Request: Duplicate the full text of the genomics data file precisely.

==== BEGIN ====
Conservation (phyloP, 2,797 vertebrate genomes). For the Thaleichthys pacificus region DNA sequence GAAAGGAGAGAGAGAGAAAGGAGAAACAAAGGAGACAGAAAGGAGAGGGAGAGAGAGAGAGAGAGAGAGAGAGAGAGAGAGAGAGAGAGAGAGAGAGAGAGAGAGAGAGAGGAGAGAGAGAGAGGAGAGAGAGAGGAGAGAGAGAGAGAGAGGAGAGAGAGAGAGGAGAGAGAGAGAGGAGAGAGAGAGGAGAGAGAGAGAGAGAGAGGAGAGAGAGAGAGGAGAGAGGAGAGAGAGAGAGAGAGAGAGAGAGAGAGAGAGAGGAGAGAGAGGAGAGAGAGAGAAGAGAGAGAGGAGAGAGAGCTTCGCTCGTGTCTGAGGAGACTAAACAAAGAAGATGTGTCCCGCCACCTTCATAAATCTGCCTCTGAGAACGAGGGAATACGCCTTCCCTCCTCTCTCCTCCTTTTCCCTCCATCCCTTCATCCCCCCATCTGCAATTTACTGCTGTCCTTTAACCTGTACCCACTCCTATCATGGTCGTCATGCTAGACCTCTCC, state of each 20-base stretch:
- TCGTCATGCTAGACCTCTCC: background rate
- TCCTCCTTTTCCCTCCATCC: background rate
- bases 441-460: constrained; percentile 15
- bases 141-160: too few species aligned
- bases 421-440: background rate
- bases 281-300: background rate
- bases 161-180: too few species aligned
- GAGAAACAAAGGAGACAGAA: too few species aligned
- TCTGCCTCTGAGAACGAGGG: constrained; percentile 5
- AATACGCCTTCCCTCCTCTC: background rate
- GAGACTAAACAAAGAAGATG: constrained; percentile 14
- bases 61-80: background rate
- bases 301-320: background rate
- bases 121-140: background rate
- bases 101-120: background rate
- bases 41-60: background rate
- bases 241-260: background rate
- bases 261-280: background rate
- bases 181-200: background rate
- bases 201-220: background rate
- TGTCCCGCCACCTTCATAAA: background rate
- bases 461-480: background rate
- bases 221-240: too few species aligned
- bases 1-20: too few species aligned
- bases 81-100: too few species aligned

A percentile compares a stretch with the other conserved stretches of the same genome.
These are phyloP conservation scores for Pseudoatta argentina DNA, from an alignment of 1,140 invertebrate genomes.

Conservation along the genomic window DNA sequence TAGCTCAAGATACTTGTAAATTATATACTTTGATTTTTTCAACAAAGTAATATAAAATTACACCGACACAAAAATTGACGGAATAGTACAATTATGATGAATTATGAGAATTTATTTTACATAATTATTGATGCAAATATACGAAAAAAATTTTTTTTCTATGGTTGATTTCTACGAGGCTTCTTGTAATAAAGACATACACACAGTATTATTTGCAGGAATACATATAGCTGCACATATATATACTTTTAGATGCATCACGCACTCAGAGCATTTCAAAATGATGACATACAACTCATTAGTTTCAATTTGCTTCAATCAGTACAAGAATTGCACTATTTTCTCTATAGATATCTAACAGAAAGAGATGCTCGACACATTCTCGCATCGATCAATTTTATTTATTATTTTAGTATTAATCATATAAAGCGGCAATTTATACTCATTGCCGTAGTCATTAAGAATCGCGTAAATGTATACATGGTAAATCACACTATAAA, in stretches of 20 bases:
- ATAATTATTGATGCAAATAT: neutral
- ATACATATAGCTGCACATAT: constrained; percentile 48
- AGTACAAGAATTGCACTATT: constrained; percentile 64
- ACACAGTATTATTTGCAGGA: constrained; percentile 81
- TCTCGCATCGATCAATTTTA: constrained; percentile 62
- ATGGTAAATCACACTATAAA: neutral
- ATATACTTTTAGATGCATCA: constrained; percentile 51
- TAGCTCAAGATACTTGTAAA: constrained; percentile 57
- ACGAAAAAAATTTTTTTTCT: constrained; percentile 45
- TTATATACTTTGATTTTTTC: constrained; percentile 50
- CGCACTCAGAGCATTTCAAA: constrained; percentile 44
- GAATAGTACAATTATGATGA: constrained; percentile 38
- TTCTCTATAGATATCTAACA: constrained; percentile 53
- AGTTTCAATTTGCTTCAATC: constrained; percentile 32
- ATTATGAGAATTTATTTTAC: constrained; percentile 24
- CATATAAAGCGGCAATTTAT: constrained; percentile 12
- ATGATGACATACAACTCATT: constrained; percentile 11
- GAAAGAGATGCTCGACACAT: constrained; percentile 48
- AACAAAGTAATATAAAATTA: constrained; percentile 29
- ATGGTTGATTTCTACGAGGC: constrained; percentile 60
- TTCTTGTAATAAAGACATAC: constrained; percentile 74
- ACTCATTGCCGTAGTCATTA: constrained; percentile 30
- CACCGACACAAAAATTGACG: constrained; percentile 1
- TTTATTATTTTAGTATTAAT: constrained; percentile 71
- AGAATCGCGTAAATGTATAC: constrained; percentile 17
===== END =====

Conservation (phyloP, 2,797 vertebrate genomes). For the Thaleichthys pacificus region DNA sequence GAAAGGAGAGAGAGAGAAAGGAGAAACAAAGGAGACAGAAAGGAGAGGGAGAGAGAGAGAGAGAGAGAGAGAGAGAGAGAGAGAGAGAGAGAGAGAGAGAGAGAGAGAGAGGAGAGAGAGAGAGGAGAGAGAGAGGAGAGAGAGAGAGAGAGGAGAGAGAGAGAGGAGAGAGAGAGAGGAGAGAGAGAGGAGAGAGAGAGAGAGAGAGGAGAGAGAGAGAGGAGAGAGGAGAGAGAGAGAGAGAGAGAGAGAGAGAGAGAGAGGAGAGAGAGGAGAGAGAGAGAAGAGAGAGAGGAGAGAGAGCTTCGCTCGTGTCTGAGGAGACTAAACAAAGAAGATGTGTCCCGCCACCTTCATAAATCTGCCTCTGAGAACGAGGGAATACGCCTTCCCTCCTCTCTCCTCCTTTTCCCTCCATCCCTTCATCCCCCCATCTGCAATTTACTGCTGTCCTTTAACCTGTACCCACTCCTATCATGGTCGTCATGCTAGACCTCTCC, state of each 20-base stretch:
- TCGTCATGCTAGACCTCTCC: background rate
- TCCTCCTTTTCCCTCCATCC: background rate
- bases 441-460: constrained; percentile 15
- bases 141-160: too few species aligned
- bases 421-440: background rate
- bases 281-300: background rate
- bases 161-180: too few species aligned
- GAGAAACAAAGGAGACAGAA: too few species aligned
- TCTGCCTCTGAGAACGAGGG: constrained; percentile 5
- AATACGCCTTCCCTCCTCTC: background rate
- GAGACTAAACAAAGAAGATG: constrained; percentile 14
- bases 61-80: background rate
- bases 301-320: background rate
- bases 121-140: background rate
- bases 101-120: background rate
- bases 41-60: background rate
- bases 241-260: background rate
- bases 261-280: background rate
- bases 181-200: background rate
- bases 201-220: background rate
- TGTCCCGCCACCTTCATAAA: background rate
- bases 461-480: background rate
- bases 221-240: too few species aligned
- bases 1-20: too few species aligned
- bases 81-100: too few species aligned

A percentile compares a stretch with the other conserved stretches of the same genome.
These are phyloP conservation scores for Pseudoatta argentina DNA, from an alignment of 1,140 invertebrate genomes.

Conservation along the genomic window DNA sequence TAGCTCAAGATACTTGTAAATTATATACTTTGATTTTTTCAACAAAGTAATATAAAATTACACCGACACAAAAATTGACGGAATAGTACAATTATGATGAATTATGAGAATTTATTTTACATAATTATTGATGCAAATATACGAAAAAAATTTTTTTTCTATGGTTGATTTCTACGAGGCTTCTTGTAATAAAGACATACACACAGTATTATTTGCAGGAATACATATAGCTGCACATATATATACTTTTAGATGCATCACGCACTCAGAGCATTTCAAAATGATGACATACAACTCATTAGTTTCAATTTGCTTCAATCAGTACAAGAATTGCACTATTTTCTCTATAGATATCTAACAGAAAGAGATGCTCGACACATTCTCGCATCGATCAATTTTATTTATTATTTTAGTATTAATCATATAAAGCGGCAATTTATACTCATTGCCGTAGTCATTAAGAATCGCGTAAATGTATACATGGTAAATCACACTATAAA, in stretches of 20 bases:
- ATAATTATTGATGCAAATAT: neutral
- ATACATATAGCTGCACATAT: constrained; percentile 48
- AGTACAAGAATTGCACTATT: constrained; percentile 64
- ACACAGTATTATTTGCAGGA: constrained; percentile 81
- TCTCGCATCGATCAATTTTA: constrained; percentile 62
- ATGGTAAATCACACTATAAA: neutral
- ATATACTTTTAGATGCATCA: constrained; percentile 51
- TAGCTCAAGATACTTGTAAA: constrained; percentile 57
- ACGAAAAAAATTTTTTTTCT: constrained; percentile 45
- TTATATACTTTGATTTTTTC: constrained; percentile 50
- CGCACTCAGAGCATTTCAAA: constrained; percentile 44
- GAATAGTACAATTATGATGA: constrained; percentile 38
- TTCTCTATAGATATCTAACA: constrained; percentile 53
- AGTTTCAATTTGCTTCAATC: constrained; percentile 32
- ATTATGAGAATTTATTTTAC: constrained; percentile 24
- CATATAAAGCGGCAATTTAT: constrained; percentile 12
- ATGATGACATACAACTCATT: constrained; percentile 11
- GAAAGAGATGCTCGACACAT: constrained; percentile 48
- AACAAAGTAATATAAAATTA: constrained; percentile 29
- ATGGTTGATTTCTACGAGGC: constrained; percentile 60
- TTCTTGTAATAAAGACATAC: constrained; percentile 74
- ACTCATTGCCGTAGTCATTA: constrained; percentile 30
- CACCGACACAAAAATTGACG: constrained; percentile 1
- TTTATTATTTTAGTATTAAT: constrained; percentile 71
- AGAATCGCGTAAATGTATAC: constrained; percentile 17